ac

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English[edit]

Etymology[edit]

Noun[edit]

ac ‎(plural acs)

  1. account; money of account
  2. acre
  3. air conditioning
  4. alicyclic
  5. (electricity) alternating current

Adjective[edit]

ac ‎(not comparable)

  1. (medicine) ante cibum, before meals

Aromanian[edit]

Alternative forms[edit]

Etymology[edit]

From Latin acus. Compare Daco-Romanian ac.

Noun[edit]

ac n (plural atsi/atse)

  1. needle

Classical Nahuatl[edit]

Pronunciation[edit]

Pronoun[edit]

āc ‎(plural āc ihqueh or āquihqueh)

  1. who?

Related terms[edit]

References[edit]

  • 1983, Karttunen, Frances, An Analytical Dictionary of Nahuatl, Austin: University of Texas Press, page p. 1:
  • 2001, Lockhart, James, Nahuatl as Written: Lessons in Older Written Nahuatl, with Copious Examples and Texts, Stanford: Stanford University Press, page p. 210:

Ladin[edit]

Noun[edit]

ac

  1. plural of at

Latin[edit]

Conjunction[edit]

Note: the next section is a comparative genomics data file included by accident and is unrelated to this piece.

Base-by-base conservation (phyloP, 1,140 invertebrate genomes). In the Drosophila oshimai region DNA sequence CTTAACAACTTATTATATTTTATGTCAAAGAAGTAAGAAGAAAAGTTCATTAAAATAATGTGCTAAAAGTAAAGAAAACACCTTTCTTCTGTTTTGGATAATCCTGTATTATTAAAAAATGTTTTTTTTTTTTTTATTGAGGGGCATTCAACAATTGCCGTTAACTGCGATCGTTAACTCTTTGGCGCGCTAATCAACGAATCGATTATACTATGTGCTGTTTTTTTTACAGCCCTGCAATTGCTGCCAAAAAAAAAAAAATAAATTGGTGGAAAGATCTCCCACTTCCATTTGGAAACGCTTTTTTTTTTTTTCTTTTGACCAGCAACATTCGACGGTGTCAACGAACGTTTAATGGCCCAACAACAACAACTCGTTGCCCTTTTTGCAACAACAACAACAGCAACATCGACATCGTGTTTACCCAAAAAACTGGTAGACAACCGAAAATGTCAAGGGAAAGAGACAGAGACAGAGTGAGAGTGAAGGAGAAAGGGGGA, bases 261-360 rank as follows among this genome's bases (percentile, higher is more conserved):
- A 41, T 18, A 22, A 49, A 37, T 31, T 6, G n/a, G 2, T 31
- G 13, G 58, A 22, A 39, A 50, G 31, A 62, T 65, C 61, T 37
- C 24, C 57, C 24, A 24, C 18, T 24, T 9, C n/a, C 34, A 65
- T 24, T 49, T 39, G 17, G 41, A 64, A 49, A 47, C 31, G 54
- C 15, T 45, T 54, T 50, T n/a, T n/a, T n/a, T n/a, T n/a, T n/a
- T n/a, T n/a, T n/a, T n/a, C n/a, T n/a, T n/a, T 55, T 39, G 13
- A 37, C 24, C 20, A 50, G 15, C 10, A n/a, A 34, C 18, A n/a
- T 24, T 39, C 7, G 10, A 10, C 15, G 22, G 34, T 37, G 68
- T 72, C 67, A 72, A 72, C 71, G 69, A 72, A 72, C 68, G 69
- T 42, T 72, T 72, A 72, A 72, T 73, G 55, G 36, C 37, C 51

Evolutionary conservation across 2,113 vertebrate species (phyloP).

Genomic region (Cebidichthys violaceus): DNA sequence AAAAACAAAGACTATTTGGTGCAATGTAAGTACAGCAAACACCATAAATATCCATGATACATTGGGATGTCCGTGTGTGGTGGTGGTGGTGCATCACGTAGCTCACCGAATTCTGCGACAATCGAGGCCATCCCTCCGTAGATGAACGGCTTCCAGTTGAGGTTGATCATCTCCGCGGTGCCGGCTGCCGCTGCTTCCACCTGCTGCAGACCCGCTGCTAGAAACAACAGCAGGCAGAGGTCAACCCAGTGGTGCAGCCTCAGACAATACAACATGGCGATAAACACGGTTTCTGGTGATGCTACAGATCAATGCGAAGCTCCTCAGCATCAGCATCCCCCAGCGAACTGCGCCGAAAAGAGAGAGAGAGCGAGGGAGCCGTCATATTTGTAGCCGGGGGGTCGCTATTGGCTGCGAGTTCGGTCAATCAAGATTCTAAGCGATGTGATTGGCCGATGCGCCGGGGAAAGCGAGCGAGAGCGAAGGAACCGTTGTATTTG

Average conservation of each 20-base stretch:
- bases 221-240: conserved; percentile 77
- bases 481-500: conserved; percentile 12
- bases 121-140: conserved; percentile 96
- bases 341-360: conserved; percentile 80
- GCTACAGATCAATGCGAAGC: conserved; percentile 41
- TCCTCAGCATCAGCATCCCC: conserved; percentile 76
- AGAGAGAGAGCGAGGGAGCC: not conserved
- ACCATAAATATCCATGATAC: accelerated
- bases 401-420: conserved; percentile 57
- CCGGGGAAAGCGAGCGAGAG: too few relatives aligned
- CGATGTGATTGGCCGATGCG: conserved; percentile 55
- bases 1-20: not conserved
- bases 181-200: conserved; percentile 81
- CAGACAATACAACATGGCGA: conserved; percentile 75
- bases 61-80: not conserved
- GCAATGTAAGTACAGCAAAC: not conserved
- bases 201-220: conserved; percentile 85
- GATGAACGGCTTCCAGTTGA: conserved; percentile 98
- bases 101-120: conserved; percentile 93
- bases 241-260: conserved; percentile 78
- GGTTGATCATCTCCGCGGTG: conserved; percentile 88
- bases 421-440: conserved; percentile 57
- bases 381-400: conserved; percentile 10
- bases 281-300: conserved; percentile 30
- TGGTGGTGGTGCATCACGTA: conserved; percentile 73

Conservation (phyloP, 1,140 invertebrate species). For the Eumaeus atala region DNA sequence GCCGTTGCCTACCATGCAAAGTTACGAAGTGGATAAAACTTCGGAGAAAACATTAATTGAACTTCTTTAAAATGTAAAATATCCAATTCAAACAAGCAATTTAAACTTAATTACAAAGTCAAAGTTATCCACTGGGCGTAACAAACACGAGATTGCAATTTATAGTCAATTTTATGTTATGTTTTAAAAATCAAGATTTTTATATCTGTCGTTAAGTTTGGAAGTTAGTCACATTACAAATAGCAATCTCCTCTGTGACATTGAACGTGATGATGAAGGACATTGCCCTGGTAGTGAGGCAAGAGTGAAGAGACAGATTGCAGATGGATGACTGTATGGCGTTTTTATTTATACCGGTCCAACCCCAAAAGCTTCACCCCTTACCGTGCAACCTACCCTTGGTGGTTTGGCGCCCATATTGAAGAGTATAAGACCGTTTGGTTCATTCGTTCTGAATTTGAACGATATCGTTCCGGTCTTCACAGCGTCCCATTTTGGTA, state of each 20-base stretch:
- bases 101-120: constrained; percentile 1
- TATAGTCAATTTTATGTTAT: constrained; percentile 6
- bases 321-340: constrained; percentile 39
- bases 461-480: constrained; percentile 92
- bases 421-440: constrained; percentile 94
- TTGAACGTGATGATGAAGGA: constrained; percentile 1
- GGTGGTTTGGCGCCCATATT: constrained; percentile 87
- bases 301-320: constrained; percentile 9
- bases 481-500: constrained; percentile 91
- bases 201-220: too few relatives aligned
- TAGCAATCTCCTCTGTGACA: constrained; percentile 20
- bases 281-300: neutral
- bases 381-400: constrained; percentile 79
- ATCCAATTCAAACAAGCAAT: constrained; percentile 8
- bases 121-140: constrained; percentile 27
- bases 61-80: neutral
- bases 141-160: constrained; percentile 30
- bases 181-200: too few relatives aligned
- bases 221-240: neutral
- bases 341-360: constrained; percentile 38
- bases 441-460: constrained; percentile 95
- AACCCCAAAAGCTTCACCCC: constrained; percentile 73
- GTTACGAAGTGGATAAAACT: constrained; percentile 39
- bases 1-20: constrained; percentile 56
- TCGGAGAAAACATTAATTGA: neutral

ac

  1. Alternative form of atque
    Eminentissimum ac reverendissimum dominum.
    The Most Eminent and Reverend Lord.
    Ea res longe aliter, ac ratus erat, evenit.
    It happened far differently than he had thought.

Usage notes[edit]

  • ac is usually found before words beginning with consonants, rarely before vowels.

Middle English[edit]

Etymology[edit]

From Old English ac.

Conjunction[edit]

ac

  1. but

Middle Welsh[edit]

Alternative forms[edit]

Conjunction[edit]

ac

  1. and

Preposition[edit]

ac

  1. with

Old English[edit]

Etymology 1[edit]

From Proto-Germanic *aiks, from Proto-Indo-European *eiǵ-. Cognate with Old Frisian ēk, Old Saxon ēk, Dutch eik, Old High German eih (German Eiche), Old Norse eik (Swedish ek, Danish eg).

Pronunciation[edit]

Noun[edit]

āc f

  1. oak (wood or tree)
  2. (poetic) an oaken ship
  3. The runic character (/a/)
Descendants[edit]

Etymology 2[edit]

From Proto-Germanic *ak. Cognate with Old Saxon ac, Gothic 𐌰𐌺 ‎(ak), Old High German oh.

Pronunciation[edit]

Conjunction[edit]

ac

  1. but

Old Saxon[edit]

Conjunction[edit]

ac

  1. Alternative form of ak

Romanian[edit]

Etymology[edit]

From Latin acus.

Noun[edit]

ac n ‎(plural ace)

  1. needle

Declension[edit]

Related terms[edit]


Welsh[edit]

Pronunciation[edit]

Conjunction[edit]

ac

  1. prevocalic form of a ‎(and)